Overwhelming Risk: Rethinking Flood Insurance in a World of Rising Seas

In this report the Union of Concerned Scientists (UCS) reviews the risk of sea level rise as related to the coastal insurance market. The National Flood Insurance Program (NFIP) is described as essentially the only provider of flood insurance for homeowners and small businesses, and UCS analyzes the program’s capacity and limitations. Recommendations are made to address managing coastal flood insurance by the NFIP, and as related to FEMA’s overall role as well. 

Sea level rise is a serious risk to nearly three million people living less than three feet above today’s average high tide. As of 2012, NFIP provided over 5.6 million insurance policies, with approximately $1.25 trillion in insured assets.

According to UCS, several key factors challenge NFIP’s success as a solvent risk management system including: low rates of insurance purchase, artificially low premiums that do not reflect true risk, loopholes in the program that allow some properties to keep their rates low through grandfathering provisions, repeated payouts for losses to the same high-risk properties, and the failure to account for future sea level rise in flood risk maps that help determine insurance rates.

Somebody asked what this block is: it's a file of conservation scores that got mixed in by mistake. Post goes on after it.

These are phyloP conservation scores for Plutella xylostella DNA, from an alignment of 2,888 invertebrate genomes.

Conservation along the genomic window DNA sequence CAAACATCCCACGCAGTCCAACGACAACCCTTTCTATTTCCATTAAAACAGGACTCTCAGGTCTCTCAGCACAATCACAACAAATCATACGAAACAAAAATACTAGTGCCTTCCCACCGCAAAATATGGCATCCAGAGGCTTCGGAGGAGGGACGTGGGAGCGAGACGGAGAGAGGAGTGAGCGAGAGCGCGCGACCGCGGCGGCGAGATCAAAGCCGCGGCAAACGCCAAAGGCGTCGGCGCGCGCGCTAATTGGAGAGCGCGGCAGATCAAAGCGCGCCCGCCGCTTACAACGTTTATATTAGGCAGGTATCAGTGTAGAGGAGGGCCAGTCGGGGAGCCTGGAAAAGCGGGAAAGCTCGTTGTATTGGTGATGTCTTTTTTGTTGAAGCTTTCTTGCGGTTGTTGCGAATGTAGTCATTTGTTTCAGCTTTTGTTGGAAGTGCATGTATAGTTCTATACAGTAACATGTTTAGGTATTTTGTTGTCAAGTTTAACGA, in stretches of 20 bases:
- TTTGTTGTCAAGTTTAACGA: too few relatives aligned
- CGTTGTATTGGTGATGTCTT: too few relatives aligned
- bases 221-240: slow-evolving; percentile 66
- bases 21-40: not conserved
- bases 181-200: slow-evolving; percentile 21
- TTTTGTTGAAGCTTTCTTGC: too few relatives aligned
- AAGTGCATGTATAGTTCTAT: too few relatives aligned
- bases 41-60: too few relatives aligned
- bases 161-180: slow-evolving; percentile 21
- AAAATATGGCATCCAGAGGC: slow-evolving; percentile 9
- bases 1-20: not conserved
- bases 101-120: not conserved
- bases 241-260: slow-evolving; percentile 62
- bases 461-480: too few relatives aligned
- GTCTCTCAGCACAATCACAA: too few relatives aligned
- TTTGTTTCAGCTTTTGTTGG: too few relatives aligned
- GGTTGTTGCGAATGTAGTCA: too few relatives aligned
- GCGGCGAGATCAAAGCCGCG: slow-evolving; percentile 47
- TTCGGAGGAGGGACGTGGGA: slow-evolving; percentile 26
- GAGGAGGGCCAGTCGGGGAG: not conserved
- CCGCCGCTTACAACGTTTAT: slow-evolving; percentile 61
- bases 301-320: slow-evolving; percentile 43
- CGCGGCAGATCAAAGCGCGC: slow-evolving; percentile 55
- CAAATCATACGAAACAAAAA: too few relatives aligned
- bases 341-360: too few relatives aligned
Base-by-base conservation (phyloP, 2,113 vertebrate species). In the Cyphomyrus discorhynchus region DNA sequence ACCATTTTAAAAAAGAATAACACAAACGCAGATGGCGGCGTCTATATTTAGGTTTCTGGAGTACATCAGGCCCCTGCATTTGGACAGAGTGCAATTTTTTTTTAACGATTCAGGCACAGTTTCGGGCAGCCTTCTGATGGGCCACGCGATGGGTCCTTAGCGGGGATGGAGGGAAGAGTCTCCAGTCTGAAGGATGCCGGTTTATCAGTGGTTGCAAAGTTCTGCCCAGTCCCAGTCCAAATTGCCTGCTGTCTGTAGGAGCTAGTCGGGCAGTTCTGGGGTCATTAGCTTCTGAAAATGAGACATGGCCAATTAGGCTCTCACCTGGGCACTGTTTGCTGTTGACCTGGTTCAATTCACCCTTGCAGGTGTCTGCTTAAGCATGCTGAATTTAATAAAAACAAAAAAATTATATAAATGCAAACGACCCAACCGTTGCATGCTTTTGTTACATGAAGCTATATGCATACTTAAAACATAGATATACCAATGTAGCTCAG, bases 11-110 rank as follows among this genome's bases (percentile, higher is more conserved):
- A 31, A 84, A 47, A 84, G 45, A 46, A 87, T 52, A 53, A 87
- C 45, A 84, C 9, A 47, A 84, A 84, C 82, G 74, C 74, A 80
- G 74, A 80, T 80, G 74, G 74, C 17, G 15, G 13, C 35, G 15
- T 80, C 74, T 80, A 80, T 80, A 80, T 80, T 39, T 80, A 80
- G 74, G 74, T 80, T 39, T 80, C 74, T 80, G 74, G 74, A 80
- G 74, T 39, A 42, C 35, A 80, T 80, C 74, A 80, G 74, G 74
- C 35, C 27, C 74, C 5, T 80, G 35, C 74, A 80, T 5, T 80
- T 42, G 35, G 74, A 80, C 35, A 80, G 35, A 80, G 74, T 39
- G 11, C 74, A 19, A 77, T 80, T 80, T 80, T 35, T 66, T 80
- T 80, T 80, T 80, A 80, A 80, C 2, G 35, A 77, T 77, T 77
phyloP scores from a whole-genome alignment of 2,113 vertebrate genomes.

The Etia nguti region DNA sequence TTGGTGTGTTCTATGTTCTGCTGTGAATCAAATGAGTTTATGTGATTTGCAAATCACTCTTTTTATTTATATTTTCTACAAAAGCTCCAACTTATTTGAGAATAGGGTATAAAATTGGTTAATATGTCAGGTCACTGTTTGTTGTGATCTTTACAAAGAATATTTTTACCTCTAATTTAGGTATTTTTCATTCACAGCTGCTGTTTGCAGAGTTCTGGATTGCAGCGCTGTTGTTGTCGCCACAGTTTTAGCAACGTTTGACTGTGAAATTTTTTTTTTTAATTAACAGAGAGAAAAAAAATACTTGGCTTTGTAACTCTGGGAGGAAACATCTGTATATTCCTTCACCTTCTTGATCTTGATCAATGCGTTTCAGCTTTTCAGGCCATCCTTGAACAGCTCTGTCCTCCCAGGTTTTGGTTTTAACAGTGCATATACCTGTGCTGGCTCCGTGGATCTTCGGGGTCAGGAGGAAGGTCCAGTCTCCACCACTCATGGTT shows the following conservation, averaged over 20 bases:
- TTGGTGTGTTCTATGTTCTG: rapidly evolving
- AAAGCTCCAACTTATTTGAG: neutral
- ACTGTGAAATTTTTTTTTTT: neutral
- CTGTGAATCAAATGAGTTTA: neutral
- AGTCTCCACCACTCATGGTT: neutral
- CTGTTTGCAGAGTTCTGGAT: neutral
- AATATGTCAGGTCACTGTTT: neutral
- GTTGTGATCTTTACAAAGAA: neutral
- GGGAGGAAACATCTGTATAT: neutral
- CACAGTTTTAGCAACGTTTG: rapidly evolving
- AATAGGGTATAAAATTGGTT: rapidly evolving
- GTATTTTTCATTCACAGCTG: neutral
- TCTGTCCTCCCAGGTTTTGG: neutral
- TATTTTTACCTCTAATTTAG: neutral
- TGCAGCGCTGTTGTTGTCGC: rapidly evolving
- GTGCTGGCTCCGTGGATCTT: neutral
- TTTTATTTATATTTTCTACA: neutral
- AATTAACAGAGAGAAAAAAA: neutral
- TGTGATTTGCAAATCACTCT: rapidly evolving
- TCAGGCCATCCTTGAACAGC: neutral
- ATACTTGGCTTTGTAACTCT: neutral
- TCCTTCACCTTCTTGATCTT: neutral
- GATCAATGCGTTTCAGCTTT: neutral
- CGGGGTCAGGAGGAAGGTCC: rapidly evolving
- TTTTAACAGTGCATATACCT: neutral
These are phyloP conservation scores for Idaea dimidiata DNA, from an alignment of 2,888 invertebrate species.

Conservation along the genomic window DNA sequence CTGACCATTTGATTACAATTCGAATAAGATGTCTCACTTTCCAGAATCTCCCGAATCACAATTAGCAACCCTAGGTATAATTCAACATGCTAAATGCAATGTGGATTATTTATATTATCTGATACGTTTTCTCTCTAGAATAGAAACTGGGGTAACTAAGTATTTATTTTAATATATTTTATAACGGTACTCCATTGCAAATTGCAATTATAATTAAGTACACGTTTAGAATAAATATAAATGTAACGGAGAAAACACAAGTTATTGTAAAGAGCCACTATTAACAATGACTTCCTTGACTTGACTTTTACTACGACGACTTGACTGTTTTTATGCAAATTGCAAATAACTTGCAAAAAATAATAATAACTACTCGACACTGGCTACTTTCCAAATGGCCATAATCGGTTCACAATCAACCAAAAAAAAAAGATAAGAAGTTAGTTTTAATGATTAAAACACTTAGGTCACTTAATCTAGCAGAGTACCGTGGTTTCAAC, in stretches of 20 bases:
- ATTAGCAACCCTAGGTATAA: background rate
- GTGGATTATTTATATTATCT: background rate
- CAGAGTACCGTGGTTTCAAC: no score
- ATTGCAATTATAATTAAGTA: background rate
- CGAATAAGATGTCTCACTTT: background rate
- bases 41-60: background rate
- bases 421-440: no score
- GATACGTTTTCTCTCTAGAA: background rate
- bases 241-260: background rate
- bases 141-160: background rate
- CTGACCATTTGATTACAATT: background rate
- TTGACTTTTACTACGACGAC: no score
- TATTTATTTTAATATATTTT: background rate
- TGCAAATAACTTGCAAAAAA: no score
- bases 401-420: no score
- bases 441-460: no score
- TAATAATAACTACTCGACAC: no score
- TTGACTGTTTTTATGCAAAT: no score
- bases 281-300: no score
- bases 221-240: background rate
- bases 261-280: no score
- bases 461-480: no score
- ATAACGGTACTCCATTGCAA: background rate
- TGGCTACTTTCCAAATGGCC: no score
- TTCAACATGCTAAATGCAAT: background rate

UCS demonstrates how subsidized insurance rates, the practice of passing through damage and loss costs to taxpayers, and the lack of accurate information on flood risks has all led to more coastal development, more exposure to climate risks, and less incentive to take measures that reduce these risks.

To address these issues, UCS recommends the following:
• Ensure that insurance rates accurately reflect risk
• Include sea level rise projections in flood maps
• Discourage development in floodplains
• Remove unfair subsidies
• Implement additional reforms

The additional reforms suggest that mandatory flood insurance should be enforced for all properties in high-risk areas, options for home buyouts and relocation should be made available in the highest risk areas, and incentives should encourage property owners to make upgrades that help reduce the risk of coastal flooding damage.

Publication Date: August 13, 2013

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